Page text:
Samantha Pochet - Grade 7, Miami Valley School
“You have not lived today until you have done something for someone who can never repay you.” - John Bunyan.
I keep this quote with me often. I keep it with me when I see people with no home on the side of the road and give them the money I have with me. I keep it with me when I teach first-graders how to spell the word “wonderful” at my house. But more importantly, I kept this quote with me over spring break. The General Electric (GE) EPISCENTER near the University of Dayton was having a week-long workshop for disadvantaged children from a school downtown. The interns that worked for GE at the time, along with other employees that were helping with the program, were going to help these kids learn how to program EV3 robots.
I was asked to help with this workshop to teach the workshop participants how to program. I was surprised and delighted that they had thought of me, a student who was only in the seventh grade, to help teach programming at a major electric company facility. I agreed to help GE. There was only one catch (good opportunities always have one catch). This notorious catch was that if I decided to help at this workshop, it would take up my entire spring break. This made me think, do I really want to spend my entire spring break helping kids program? The quote popped back into my head. I decided to go help the entire week, even if it meant missing out on my spring break.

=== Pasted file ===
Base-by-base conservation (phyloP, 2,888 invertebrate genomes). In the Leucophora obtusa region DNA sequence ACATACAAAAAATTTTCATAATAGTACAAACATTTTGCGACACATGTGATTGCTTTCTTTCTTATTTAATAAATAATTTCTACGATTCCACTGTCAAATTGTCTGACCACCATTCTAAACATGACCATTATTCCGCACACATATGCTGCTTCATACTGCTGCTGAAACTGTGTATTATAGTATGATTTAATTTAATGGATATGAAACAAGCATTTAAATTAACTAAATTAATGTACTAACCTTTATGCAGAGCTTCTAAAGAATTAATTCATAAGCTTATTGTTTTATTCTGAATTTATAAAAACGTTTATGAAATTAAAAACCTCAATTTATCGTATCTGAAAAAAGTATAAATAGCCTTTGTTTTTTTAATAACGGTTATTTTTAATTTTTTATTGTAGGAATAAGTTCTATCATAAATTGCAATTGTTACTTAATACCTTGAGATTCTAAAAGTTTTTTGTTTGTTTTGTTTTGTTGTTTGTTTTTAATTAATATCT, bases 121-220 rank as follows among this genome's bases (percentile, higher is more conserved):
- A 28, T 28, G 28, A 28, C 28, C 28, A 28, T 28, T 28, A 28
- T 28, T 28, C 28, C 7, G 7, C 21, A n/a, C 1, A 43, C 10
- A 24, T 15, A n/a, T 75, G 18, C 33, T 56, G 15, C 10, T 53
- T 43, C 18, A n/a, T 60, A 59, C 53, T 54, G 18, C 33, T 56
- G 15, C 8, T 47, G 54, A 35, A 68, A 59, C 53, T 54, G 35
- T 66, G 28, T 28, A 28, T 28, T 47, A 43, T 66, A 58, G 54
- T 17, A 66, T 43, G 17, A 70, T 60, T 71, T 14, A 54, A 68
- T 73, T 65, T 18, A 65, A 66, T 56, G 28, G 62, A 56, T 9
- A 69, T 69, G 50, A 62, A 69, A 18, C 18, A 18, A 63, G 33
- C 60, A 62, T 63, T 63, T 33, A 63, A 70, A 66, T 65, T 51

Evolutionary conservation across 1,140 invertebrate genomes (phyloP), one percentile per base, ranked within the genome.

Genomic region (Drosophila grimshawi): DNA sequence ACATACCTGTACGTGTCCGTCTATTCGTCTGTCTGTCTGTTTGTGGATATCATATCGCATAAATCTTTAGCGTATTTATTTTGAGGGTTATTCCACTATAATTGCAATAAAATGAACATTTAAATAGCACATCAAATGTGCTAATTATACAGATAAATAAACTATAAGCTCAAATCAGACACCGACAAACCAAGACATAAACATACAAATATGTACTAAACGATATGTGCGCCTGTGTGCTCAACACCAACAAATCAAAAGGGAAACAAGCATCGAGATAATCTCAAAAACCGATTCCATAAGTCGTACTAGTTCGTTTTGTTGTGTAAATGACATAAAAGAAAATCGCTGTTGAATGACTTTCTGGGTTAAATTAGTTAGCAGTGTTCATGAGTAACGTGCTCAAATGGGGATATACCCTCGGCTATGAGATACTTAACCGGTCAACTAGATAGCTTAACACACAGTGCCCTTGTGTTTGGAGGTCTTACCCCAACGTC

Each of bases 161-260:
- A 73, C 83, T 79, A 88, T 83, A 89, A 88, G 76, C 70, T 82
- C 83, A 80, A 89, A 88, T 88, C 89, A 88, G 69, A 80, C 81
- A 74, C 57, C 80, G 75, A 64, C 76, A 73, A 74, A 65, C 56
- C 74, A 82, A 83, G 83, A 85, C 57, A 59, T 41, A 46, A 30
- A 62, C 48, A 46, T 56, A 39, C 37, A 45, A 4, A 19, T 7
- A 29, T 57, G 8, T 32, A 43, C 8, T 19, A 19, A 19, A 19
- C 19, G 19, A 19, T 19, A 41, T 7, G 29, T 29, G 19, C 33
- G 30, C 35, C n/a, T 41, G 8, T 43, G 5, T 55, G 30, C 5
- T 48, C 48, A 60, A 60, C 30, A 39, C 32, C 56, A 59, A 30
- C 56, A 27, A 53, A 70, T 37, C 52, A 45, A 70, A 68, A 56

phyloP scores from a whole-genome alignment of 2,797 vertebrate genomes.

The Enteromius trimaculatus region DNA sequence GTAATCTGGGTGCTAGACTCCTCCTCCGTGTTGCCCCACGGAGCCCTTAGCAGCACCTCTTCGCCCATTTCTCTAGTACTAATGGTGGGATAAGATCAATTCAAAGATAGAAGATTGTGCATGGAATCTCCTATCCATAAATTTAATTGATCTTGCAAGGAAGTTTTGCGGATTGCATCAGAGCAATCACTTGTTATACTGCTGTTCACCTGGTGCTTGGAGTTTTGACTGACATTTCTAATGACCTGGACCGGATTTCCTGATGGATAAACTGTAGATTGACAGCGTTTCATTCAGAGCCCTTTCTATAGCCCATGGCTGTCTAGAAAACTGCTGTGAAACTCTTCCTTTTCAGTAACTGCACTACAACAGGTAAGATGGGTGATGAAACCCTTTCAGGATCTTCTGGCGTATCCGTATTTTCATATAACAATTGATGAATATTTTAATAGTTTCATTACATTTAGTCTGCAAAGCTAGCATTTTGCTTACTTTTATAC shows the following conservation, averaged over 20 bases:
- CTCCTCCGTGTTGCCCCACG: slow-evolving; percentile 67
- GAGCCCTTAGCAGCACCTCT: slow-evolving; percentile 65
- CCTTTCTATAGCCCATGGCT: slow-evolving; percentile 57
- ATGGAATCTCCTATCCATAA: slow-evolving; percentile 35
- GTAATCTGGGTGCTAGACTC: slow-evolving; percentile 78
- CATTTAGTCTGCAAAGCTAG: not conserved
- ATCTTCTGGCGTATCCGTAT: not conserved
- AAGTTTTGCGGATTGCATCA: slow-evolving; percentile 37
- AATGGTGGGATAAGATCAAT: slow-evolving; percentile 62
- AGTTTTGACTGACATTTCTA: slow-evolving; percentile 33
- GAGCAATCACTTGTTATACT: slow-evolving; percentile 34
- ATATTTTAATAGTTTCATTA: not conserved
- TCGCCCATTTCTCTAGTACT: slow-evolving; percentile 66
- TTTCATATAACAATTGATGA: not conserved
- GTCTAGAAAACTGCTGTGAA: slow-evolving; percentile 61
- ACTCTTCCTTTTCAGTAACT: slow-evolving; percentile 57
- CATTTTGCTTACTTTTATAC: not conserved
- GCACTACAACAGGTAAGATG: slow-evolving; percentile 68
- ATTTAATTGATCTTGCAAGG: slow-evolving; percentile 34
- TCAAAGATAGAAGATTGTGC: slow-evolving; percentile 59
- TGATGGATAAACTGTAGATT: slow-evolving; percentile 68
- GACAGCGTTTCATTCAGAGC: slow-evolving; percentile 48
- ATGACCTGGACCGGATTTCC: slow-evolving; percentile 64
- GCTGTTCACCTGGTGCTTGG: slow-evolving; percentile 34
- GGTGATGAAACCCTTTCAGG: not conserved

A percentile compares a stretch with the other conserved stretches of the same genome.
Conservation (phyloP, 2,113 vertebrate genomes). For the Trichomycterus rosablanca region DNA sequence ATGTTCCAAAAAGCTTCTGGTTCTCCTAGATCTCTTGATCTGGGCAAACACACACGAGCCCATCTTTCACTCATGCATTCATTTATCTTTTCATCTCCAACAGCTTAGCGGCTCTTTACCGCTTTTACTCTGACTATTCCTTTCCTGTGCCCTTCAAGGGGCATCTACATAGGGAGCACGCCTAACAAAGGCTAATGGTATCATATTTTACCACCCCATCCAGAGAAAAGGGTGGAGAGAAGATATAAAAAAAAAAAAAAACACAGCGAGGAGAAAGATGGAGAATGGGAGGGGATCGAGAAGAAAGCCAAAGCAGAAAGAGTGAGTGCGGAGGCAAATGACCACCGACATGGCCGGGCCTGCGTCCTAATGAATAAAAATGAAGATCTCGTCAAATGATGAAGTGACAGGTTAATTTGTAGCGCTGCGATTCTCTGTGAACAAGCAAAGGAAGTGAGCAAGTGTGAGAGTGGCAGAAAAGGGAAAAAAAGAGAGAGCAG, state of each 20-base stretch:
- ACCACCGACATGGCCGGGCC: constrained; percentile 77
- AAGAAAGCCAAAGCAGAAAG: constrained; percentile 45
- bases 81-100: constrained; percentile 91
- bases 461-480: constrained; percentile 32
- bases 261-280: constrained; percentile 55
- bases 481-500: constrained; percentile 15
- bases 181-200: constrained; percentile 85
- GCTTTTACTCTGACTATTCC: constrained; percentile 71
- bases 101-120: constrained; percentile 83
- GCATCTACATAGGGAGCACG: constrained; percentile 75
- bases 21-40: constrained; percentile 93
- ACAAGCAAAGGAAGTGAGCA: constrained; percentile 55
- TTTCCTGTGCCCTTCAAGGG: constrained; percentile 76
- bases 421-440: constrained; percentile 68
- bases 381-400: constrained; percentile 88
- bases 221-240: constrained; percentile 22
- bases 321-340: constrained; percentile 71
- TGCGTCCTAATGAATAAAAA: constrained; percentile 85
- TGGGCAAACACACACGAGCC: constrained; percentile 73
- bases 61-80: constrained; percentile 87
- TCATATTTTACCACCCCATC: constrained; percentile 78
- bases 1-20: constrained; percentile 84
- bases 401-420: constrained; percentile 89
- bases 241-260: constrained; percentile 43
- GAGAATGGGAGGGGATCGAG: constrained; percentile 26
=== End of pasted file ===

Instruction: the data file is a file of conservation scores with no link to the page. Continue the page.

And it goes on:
The hours were from 7:30 for me, but 8:00 for the students, and the day ended at about 4:00. The first couple of days seemed a lot longer than they were. I believe this is because I was nervous about teaching kids how to program a robot. Would I do it right? Will I miss something important? All of these thoughts were floating around in my head as I helped the kids. My fears eventually faded away and I was able to help the students learn a lot more than I thought I would be able to teach. They learned more in a week than anyone would learn in two to three. The kids in this program were smarter than they were given credit for.
Knowing that I had helped kids that wouldn’t have learned how to program without me teaching them filled me with joy. I felt like I had really made a difference in their lives and in my community. This experience will stay with me for a long time and has filled me with a desire to help people whenever I can. I am forever a changed person because of this experience and I hope that my experience will inspire people who read about it.